Quantcast
Environmental News for a Healthier Planet and Life

PG&E Pleads Guilty to Involuntary Manslaughter for Sparking California’s Deadliest Fire

Climate
PG&E Pleads Guilty to Involuntary Manslaughter for Sparking California’s Deadliest Fire
A neighborhood in Paradise, California destroyed by the Camp Fire. Justin Sullivan / Getty Images

California utility Pacific Gas & Electric (PG&E) will plead guilty to involuntary manslaughter for sparking the state's deadliest wildfire, the company announced Monday.


The announcement comes a little less than a year after an investigation confirmed that power lines owned by the utility sparked the Camp Fire, which burned 153,336 acres, killed 85 people and scorched the town of Paradise.

"We cannot replace all that the fire destroyed, but our hope is that this plea agreement, along with our rebuilding efforts, will help the community move forward from this tragic incident," PG&E Chief Executive Bill Johnson said in a statement reported by Reuters.

The plea is part of a March 17 agreement with the Butte County District Attorney's office. According to the agreement, the county would drop all criminal proceedings against the utility and, in exchange, it would plead guilty to 84 counts of involuntary manslaughter and one count of accidentally starting a fire. It would also pay a fine of $3.5 million maximum and $500,000 in legal costs, as well as put $15 million towards water for residents who relied on the Miocene Canal destroyed in the fire.

The announcement also comes three days after California Gov. Gavin Newsom said he was willing to approve PG&E's plan to emerge from bankruptcy, which it entered in early 2019 as it faced billions in liabilities from the fires. As part of that agreement, it would pay $13.5 billion to fire victims, The New York Times reported.

The plea agreement announced Monday still needs to be approved by the state and bankruptcy courts.

The manslaughter plea might make it easier for fire victims to claim damages from the utility, but many expressed anger at the agreement.

Paradise resident Kirk Trostle, who lost his home to the flames and saw his family dispersed after the fire, told The New York Times he wanted to see charges brought against PG&E officers.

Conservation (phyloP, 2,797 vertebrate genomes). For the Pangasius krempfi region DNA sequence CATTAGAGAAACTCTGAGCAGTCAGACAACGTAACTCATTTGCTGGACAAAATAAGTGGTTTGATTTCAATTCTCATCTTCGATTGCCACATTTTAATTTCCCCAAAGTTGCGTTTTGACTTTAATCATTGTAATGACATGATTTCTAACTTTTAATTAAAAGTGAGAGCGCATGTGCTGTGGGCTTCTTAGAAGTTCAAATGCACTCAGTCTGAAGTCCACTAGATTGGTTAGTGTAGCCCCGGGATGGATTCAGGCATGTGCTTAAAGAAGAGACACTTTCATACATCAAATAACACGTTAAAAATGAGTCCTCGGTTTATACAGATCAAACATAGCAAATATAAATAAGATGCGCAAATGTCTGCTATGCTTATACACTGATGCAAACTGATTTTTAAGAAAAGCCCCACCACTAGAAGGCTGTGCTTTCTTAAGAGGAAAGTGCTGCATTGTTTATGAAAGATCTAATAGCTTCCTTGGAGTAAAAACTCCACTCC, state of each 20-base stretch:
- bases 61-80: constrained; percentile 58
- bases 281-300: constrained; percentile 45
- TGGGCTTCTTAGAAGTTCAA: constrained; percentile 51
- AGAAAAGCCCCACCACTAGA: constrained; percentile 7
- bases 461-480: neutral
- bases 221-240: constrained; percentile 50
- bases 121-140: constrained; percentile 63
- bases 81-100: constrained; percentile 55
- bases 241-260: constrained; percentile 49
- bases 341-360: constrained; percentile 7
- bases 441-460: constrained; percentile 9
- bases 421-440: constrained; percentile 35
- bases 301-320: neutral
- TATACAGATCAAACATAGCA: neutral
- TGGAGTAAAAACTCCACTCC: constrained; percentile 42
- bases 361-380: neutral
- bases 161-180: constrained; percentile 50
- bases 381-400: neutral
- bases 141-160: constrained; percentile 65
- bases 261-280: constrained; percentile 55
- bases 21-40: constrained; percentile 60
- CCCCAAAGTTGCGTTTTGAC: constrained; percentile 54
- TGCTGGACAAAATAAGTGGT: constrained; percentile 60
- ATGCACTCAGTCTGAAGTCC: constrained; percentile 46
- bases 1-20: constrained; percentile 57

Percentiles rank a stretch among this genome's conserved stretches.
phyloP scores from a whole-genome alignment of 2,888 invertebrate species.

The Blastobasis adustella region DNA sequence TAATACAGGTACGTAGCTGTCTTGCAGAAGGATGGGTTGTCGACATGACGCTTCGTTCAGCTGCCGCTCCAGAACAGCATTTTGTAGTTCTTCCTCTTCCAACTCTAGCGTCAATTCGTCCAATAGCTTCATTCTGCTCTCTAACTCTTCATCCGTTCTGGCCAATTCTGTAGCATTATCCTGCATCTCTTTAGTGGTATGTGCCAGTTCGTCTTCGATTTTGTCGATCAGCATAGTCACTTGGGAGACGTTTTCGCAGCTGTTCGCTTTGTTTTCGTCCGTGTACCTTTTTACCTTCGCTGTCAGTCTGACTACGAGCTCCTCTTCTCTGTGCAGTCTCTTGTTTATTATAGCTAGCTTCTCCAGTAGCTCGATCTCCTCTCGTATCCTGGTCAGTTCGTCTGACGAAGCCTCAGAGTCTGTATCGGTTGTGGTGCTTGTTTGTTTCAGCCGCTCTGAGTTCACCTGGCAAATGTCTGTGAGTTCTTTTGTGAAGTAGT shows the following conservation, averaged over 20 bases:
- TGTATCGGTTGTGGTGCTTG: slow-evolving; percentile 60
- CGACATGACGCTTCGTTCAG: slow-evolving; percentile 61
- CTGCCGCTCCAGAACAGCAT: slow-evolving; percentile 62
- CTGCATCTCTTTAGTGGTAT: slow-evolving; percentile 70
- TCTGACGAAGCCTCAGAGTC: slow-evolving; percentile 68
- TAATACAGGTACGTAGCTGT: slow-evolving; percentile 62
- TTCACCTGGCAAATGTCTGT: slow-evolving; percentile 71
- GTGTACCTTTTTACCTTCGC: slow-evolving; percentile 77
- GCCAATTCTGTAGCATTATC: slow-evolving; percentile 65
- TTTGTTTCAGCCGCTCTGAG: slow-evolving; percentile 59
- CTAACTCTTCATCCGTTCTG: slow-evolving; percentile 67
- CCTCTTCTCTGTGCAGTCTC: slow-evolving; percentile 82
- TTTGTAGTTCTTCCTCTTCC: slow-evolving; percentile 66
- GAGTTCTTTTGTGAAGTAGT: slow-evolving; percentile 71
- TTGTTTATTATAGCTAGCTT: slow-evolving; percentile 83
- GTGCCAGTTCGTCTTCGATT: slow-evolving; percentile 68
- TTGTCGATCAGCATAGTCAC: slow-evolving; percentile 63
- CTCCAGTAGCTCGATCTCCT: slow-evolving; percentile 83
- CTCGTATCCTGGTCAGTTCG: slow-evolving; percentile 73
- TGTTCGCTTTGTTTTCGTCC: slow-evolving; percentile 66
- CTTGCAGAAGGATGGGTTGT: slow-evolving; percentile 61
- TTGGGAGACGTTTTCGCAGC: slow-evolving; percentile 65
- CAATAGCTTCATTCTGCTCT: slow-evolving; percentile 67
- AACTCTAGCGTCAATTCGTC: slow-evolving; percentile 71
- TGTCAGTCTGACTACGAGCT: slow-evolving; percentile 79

"They decimated my entire town," Mr. Trostle said. "To me, this is just a drop in the bucket for what should be happening to PG&E."

Mindy Spatt of the Utility Reform Network agreed.

"You know, if corporations are people as the Supreme Court has suggested, PG&E would be in jail right now. That is normally the penalty for manslaughter," Spatt told The Los Angeles Times. "I think from the customer end, it kind of feels like PG&E got away with murder."

The fire was sparked when a tower more than 100 years old malfunctioned. The utility had failed to inspect it for nearly 20 years.

While PG&E is to blame for the the immediate spark, the fire was also partly fueled by hot, dry conditions made more likely by the climate crisis.

Oil spills, such as the one in Mauritius in August 2020, could soon be among the ecological crimes considered ecocide. - / AFP / Getty Images

By Kenny Stancil

An expert panel of top international and environmental lawyers have begun working this month on a legal definition of "ecocide" with the goal of making mass ecological damage an enforceable international crime on par with war crimes, crimes against humanity, and genocide.

Read More Show Less

EcoWatch Daily Newsletter

Polar bears are seen in the Arctic National Wildlife Refuge in Alaska. Alan D. Wilson / Wikimedia Commons / CC by 3.0

After ongoing pressure from environmental groups and Indigenous communities, Bank of America has said it will not finance any oil and gas exploration in the Arctic, making it the last major U.S. financial institution to do so.

Read More Show Less

Trending

Map shows tracks and strength of Atlantic tropical cyclones in 2020. Blues are tropical depressions and tropical storms; yellow through red show hurricanes, darker shades meaning stronger ones. Master0Garfield / Wikimedia Commons

By Astrid Caldas

As we reach the official end of hurricane season, 2020 will be one for the record books. Looking back at these long, surprising, sometimes downright crazy past six months (seven if you count when the first named storms actually started forming), there are many noteworthy statistics and patterns that drive home the significance of this hurricane season, and the ways climate change may have contributed to it.

Read More Show Less
Protesters shouting slogans on megaphones during the climate strike on September 25 in Lisbon, Portugal. Hugo Amaral / SOPA Images / LightRocket / Getty Images

By Dana Drugmand

An unprecedented climate lawsuit brought by six Portuguese youths is to be fast-tracked at Europe's highest court, it was announced today.

The European Court of Human Rights said the case, which accuses 33 European nations of violating the applicants' right to life by disregarding the climate emergency, would be granted priority status due to the "importance and urgency of the issues raised."

Read More Show Less
A child plays with a planet Earth ball during the Extinction Rebellion Strike in London on Apr. 18, 2019. Brais G. Rouco / SOPA Images / LightRocket / Getty Images

Will concern over the climate crisis stop people from having children?

Read More Show Less